Category Archives: Vayeira

Parshat Vayeira

In this week’s Parsha God appears to Avraham as he sits at the entrance to his tent (Bereishit 18:1). Before Avraham gets a chance to react, he see three men (angels, actually) at the tent, who he welcomes with extraordinary hospitality.

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So what happened to his interaction with God?

Rabbi Jonathan Sacks offers a truly incredible insight here  by suggesting that in Pasuk 3, Avraham is not actually addressing the guests when he says, “My lords, if only I have found favor in your eyes, please do not pass on from beside your servant,” but he’s talking to God.

Wait a minute. Avraham is asking God to wait while he serves human beings?

Rabbi Sacks’s explanation is unbelievably profound. He explains that in Avraham’s time, people worshiped the sun, the stars and the forces of nature — God’s creations. Avraham, by contrast, understood that God is beyond nature.

The Torah tells us that out of all of God’s creations, only one was set in His image: the human being.

Rabbi Sacks explains that, “the forces of nature are impersonal, which is why those who worship them eventually lose their humanity. You cannot worship impersonal forces and remain a person: compassionate, humane, generous, forgiving.”

He further explains that “because we believe that G‑d is personal, someone to whom we can say “You,” we honor human dignity as sacrosanct.”

Avraham recognized the Divine in the faces of the strangers. Welcoming them was an affirmation of God Himself. Avraham was honouring God through honouring His image – humanity.

This week’s recipe is inspired by the three strangers that came to Avraham to deliver the news of Sarah’s impending pregnancy. They were messengers from God – angels.

Grilled garlic chicken on angel hair pasta.

Bereishit 18:2 2. And he lifted his eyes and saw, and behold, three men were standing beside him, and he saw and he ran toward them from the entrance of the tent, and he prostrated himself to the ground.

Bereishit 18:2 And he lifted his eyes and saw, and behold, three men were standing beside him, and he saw and he ran toward them from the entrance of the tent, and he prostrated himself to the ground.

Grilled Garlic Chicken on Angel Hair Pasta

This recipe is ridiculously easy, but oh so delicious.

Ingredients:

  • 2 lbs boneless, skinless, chicken breasts cut into strips 1 1/2″ wide
  • 1 cup + 2 tablespoons teriyaki or garlic sauce
  • 1  lb angel hair pasta

Directions:

  1. Cut up chicken breasts and marinade in garlic sauce for an hour.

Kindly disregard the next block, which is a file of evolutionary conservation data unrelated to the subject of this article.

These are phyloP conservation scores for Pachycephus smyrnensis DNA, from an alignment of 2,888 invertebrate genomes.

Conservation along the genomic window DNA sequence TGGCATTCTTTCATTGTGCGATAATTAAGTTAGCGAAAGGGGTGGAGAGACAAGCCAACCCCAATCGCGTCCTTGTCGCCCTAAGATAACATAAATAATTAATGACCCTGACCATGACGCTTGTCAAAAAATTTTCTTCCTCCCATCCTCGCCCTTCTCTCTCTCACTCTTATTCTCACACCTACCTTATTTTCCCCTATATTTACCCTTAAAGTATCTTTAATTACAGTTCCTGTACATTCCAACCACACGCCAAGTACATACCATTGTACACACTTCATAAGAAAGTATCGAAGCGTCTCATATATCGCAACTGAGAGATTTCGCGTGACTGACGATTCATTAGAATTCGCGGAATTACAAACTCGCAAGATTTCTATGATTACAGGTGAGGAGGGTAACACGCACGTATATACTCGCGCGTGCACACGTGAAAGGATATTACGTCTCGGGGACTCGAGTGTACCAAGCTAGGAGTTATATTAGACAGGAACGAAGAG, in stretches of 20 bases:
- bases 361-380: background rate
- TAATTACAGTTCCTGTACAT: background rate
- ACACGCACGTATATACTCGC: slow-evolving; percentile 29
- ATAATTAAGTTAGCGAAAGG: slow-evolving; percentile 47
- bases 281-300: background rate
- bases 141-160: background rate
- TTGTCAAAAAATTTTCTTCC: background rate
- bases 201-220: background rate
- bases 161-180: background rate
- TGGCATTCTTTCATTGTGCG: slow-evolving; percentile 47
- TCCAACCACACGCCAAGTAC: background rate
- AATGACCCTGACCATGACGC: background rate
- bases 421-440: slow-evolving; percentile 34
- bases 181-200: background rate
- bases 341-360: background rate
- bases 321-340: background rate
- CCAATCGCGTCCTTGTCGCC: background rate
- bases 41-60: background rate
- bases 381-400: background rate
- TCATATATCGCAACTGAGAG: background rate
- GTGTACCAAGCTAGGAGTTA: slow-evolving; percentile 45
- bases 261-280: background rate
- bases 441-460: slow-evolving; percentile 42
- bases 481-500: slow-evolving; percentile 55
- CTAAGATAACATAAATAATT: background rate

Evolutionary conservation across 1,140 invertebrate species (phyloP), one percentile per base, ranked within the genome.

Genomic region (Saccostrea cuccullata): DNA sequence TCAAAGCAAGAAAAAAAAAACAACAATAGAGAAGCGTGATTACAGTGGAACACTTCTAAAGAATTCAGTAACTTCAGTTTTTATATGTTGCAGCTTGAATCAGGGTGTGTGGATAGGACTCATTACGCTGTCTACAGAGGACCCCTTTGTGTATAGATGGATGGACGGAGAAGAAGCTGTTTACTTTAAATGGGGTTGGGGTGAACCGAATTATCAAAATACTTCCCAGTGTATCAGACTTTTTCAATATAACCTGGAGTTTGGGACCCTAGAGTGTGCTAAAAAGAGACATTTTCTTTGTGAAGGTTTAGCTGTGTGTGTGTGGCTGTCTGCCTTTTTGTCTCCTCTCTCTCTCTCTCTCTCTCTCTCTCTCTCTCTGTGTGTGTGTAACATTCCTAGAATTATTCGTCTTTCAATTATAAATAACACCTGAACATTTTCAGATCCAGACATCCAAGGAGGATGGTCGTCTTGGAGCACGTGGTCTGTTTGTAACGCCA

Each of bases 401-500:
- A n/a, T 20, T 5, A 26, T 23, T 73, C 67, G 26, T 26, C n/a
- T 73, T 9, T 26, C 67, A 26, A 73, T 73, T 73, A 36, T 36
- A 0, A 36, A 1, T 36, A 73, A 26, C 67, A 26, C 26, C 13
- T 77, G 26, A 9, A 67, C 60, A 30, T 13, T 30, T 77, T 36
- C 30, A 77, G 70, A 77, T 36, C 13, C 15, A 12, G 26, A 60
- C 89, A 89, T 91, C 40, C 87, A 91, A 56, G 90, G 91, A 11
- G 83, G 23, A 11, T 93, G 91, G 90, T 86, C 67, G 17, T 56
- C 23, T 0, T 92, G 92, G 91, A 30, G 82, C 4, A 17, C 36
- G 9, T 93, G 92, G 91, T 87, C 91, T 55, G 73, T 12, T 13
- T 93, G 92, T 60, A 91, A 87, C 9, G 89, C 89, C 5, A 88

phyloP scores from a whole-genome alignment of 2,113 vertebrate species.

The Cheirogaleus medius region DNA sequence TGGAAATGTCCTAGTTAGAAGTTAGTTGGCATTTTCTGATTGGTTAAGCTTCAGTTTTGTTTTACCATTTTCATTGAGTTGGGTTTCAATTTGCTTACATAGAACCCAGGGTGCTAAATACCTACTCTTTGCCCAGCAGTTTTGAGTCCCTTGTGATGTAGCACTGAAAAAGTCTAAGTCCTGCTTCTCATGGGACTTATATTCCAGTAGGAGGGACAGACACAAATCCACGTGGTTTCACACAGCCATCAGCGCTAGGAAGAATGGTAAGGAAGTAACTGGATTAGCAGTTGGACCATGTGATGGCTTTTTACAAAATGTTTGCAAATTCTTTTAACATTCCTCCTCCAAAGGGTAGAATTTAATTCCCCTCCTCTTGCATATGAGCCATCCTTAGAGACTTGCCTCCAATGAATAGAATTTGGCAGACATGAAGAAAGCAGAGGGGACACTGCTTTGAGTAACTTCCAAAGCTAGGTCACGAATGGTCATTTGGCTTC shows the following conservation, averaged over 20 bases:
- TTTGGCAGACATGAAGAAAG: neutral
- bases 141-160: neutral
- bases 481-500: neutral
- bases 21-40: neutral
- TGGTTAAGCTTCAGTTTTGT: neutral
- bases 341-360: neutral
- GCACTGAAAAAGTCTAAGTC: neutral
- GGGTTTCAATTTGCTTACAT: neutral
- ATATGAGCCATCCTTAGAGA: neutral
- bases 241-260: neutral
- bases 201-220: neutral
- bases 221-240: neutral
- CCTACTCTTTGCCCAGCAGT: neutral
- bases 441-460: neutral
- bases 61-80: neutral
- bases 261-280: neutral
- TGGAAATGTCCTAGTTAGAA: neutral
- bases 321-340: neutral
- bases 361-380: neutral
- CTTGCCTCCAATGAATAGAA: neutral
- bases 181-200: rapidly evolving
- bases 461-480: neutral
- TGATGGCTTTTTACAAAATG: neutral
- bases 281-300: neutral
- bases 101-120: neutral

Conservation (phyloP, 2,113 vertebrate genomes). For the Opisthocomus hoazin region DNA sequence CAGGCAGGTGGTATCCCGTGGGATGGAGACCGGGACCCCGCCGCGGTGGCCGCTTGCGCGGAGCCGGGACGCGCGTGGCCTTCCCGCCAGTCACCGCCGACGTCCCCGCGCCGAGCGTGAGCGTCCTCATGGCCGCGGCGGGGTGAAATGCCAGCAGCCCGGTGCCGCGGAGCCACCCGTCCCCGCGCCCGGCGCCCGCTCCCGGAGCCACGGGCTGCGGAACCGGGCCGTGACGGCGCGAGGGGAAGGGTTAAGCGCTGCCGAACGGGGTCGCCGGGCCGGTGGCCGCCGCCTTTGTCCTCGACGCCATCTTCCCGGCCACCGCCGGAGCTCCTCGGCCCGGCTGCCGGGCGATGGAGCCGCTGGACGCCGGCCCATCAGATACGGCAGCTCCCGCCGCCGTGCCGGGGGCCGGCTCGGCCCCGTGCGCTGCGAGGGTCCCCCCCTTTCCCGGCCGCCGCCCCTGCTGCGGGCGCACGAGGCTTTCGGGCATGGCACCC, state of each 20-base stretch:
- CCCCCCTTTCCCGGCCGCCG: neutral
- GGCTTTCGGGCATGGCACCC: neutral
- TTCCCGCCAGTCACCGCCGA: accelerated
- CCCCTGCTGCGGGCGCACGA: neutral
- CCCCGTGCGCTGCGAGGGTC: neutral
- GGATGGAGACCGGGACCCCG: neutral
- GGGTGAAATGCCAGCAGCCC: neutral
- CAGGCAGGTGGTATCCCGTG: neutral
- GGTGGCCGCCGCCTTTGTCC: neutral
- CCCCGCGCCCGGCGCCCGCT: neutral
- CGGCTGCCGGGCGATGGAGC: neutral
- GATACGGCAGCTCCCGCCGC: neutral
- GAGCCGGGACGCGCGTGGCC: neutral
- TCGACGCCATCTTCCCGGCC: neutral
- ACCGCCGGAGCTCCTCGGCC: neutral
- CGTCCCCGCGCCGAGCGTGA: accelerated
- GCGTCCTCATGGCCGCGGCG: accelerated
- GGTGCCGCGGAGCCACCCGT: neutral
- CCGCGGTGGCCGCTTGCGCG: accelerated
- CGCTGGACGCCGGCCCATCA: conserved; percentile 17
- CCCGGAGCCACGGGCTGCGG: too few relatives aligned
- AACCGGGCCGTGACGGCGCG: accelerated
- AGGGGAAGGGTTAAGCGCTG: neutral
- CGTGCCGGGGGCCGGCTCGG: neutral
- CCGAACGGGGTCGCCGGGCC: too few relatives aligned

2. Bake chicken for 20 minutes at 350 degrees F in marinade.
  3. Remove chicken from oven (reserve sauce) and place on grill (if you don’t have a bar-b-q, you can broil it) for five minutes.
  4. Pour the sauce on top of the cooked pasta, adding another 2 tablespoons of garlic sauce. Place chicken on top of the pasta.

Enjoy!

B’tayavon and have a great Shabbos.

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Parshat Vayeira

The famous story of Lot, Avraham’s nephew takes place in this week’s Parsha. Threatened by the evil people of Sodom, Lot tries to appease them, but it only serves to stoke their anger. This incident takes place right after Avraham welcomes the three angels to his tent and offers a stark contrast between Avraham’s hospitality and generosity to the Sodomites barbaric cruelty.

Rav Kook has a beautiful vort on the salt of Sodom. He points out the Talmud’s connecting of Sodom and the ritual to wash one’s hands at meals. Washing hands before eating is a is a D’Rabanan mitzvah “similar to partial immersion in a mikveh (ritual bath).”

Mayim Achronim (washing before bentching) however in Talmud Chulin is for the purpose of removing the salt of Sodom that can blind the eyes. Rav Kook explains that the people of Sodom had a single-minded obsession with their physical self-gratification, to the point that there was no energy left over for kindness.

There is a certain danger in any meal we eat, in the sense that the physical pleasure we attain increases the “value we assign to such activities, and decreases the importance of spiritual activities.” Washing before eating is a reminder of the Kohanim eating from the Trumah and elevates the act of eating and it imbues it with holiness. To negate the physicality of eating we ritually cleanse after the meal to wash away the salt of Sodom,

…the residue of selfish preoccupation in sensual pleasures. This dangerous salt, which can blind our eyes to the needs of others, is rendered harmless through the purifying ritual of mayim acharonim.

This week’s recipes are salt-oriented.

First is Delish Fish.

(Bereishit 19:26) And his wife looked from behind him, and she became a pillar of salt.

This fish is sooooo good. It’s adapted from a recipe from Food.com.

Salt and Vinegar Potato Chip Fish

  • 1 lb sole filets
  • 1/4 – 1/2 teaspoon kosher salt
  • mayonnaise
  • coarsely crushed salt and vinegar potato chips

Directions:

  • Arrange fish on pan. (Either line with parchment paper or spray with Pam.)
  • Spread thin layer of mayonnaise on top of each filet.
  • Cover with crushed chips, pushed into mayo.
  • Bake at 400 degrees until fish flakes with a fork.

Recipe #2: Sweet baked potatoes with basil salt.

Sweet Potatoes with Basil Salt

  • 3 sweet potatoes, cut into fry shapes
  • 2-3 tablespoons olive oil
  • 1/2 cup chopped basil leaves (fresh)
  • 1 1/2 teaspoon kosher salt
  • 1/2 teaspoon pepper

Directions:

  • Toss the sweet potatoes with oil and place on foil-lined baking sheet.
  • Bake approximately 45 minutes at 400 degrees.
  • After baking potatoes, remove from oven and toss with basil, salt and pepper.

B’tayavon and have a great Shabbos.

 

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